When I first learned about CBD oil, I'll admit I was a bit skeptical. My mind immediately turned to weed and the unnerving experiences I'd had with heightened anxiety in college. For me, a person who's already predisposed to overthinking, marijuana, no matter what the form, would typically put my mind into overdrive and result in a common yet dreaded side effect: paranoia. A bit of online digging led me to realize that the active ingredient in Charlotte's Web Everyday Plus Hemp Oil, the product I'd been offered to test, was the chemical compound CBD, which stands for Cannabidiol. Unlike THC, the other crucial compound in hemp and marijuana plants, CBD does not produce the psychoactive effects that make you feel "high"; instead, it actually eases anxiety and makes you less likely to freak out. One study comparing the effects of THC and CBD even found that, while THC increased anxiety by activating the neurotransmitters involved in the "fight or flight" response, CBD actually repressed autonomic arousal—or the nervous system response associated with sudden increases in heart rate or respiration. In other words, CBD is ideal for people looking to relax and unwind—not get out of their minds. While the science behind CBD oil assuaged many of my concerns, Charlotte Figi's inspiring story was the kicker. Figi, a 6-year-old girl diagnosed with a rare and resistant form of epilepsy known as Dravet syndrome, was actually placed on hospice care and given a "do not resuscitate" order when her parents, desperate and frustrated with pharmaceutical medication, considered medical marijuana. Charlotte is now 99% seizure-free since she began supplementing with Charlotte Web's CBD oil, which the brand named after Figi. I was in awe of CBD's potent effects, especially when I learned that the oil could be used to treat everyday ailments like anxiety, chronic pain, migraines, nausea, and inflammation in addition to serious issues like epilepsy, cancer, multiple sclerosis, and Parkinson's. With that, I threw caution to the wind and asked for a sample. Here's what happened when I took one full dropper of Charlotte's Web's Everyday Plus Hemp Oil in the mint chocolate flavor every morning for seven days. MY FIRST IMPRESSION It was actually a bad bout of jet lag after a trip to California that inspired me to finally test out the CBD oil (I'll admit that my weed-based reservations kept me from trying it for the first few months). Knowing that the oil had also helped people with sleep issues, I squeezed one full dropper of the Everyday Plus oil onto my tongue, per the instructions, and waited. Thirty minutes later, I was surprised by how subtle the effect was. While I expected a hazy nodding-off effect similar to melatonin's, the oil simply relaxed my body ever so slightly—my heart stopped pounding against my chest, my legs stopped kicking beneath my sheets, my mind stopped racing. I wasn't sure if it was the oil or the late hour, but eventually, physical relaxation gave way to mental relaxation, and I drifted off to sleep. Reflecting the next morning, I was most surprised by the fact that I never felt "high" in any way—there was never a moment of It's kicking in; I can feel it now like with pain medications or even anti-anxiety drugs. Considering it takes time, consistency, and the right dosage to experience the full effect, I continued taking the oil once a day for the next six days. Here's what went down. It made me less anxious and on edge While normally I'd be slightly tripped up by little things like an overly crowded subway car or a full inbox at work, the CBD oil seems to have taken the edge off of my anxiety a bit. Rather than overthinking a sternly worded email or analyzing a social interaction, I've found it easier to recognize the irrationality of these thoughts and actually let them go (instead of ruminating on the situation). In some ways, I feel more like myself. With that said, I've still experienced some social anxiety when meeting new groups of people—I'd be interested to see what taking the full recommended dose would do. I'm more focused at work I work well under pressure, but being extremely busy at work has almost made me less productive—I'm constantly distracted by email, Slack, and the people around me, to the point where getting my work done becomes difficult. This week, however, I've found it easier to put my blinders on, block out all distractions (especially social distractions) and focus on one task at a time. I think this is partly related to the lessened anxiety—I feel more frazzled and off task when my anxiety is running high. It almost feels like a newfound sense of clarity and calm that enables me to focus. I'm falling asleep faster I assume this is also a side effect of the eased anxiety, but I seem to fall asleep within the 20- to 30-minute range rather than my normal 45 minutes to one hour (or longer). Not only do I seem to be skipping (or at least shortening) the whole tossing-and-turning phase of my sleep cycle, but I'm able to snap out of the overthinking mindset that often keeps me up at night. Of course, there's no telling whether a big life event would kindly disrupt this newfound bliss, but I'd like to think it's helped on day-to-day basis. THE VERDICT Would I say that CBD oil has fundamentally changed my life? No. But per the Charlotte's Web website, this is the typical first experience. "Anyone who has ever started a new vitamin or supplement routine knows the short answer to how long it takes to kick in is—'it depends,'" reads the article on what to expect from hemp oil. "For many newcomers, they're not sure what to imagine, or some anticipate a huge change right away. For most of us, though, dietary supplements take time." With that said, I'm definitely intrigued enough by the subtle effects to continue taking the oil and possibly even to up the dosage to the recommended two full droppers of the 30mL bottle per day for a week or so. Plus, I take comfort in knowing that it's an all-natural treatment for anxiety that's responsibly grown on family farms in Colorado. Something that's safe, legal, requires no prescription, and makes me less anxious, less scatterbrained, and more focused? I'm definitely on board. Have you tried CBD oil? Share your experience in the comments below! Sourced from My Domaine.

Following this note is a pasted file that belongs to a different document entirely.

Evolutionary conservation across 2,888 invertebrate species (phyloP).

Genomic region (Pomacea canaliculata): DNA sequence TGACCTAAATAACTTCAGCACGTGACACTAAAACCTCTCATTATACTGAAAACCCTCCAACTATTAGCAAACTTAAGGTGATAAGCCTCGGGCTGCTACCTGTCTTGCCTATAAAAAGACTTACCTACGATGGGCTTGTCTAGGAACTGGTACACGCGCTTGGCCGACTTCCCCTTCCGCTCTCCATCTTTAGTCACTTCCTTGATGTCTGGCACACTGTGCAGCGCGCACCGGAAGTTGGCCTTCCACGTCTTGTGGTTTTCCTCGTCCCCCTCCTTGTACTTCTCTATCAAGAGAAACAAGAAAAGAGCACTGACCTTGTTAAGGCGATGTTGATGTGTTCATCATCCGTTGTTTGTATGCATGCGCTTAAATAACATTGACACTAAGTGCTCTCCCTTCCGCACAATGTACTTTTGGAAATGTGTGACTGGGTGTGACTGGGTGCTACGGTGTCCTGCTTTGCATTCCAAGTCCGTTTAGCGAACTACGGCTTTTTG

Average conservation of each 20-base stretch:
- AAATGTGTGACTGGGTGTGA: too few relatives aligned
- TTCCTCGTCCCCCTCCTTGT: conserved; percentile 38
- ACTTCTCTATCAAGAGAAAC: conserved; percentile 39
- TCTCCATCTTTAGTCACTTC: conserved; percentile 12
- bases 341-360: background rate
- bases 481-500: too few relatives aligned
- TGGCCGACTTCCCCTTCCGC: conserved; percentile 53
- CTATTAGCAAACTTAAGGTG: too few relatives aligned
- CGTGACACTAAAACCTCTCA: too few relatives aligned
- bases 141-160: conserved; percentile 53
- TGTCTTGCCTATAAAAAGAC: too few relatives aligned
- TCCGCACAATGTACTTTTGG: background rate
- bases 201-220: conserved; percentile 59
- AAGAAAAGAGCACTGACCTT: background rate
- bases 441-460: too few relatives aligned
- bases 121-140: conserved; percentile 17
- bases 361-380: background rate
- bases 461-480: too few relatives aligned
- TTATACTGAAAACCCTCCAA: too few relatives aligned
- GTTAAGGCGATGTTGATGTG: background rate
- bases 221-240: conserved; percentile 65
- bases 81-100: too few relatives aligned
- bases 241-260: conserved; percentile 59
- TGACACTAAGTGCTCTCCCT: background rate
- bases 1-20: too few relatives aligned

1 month ago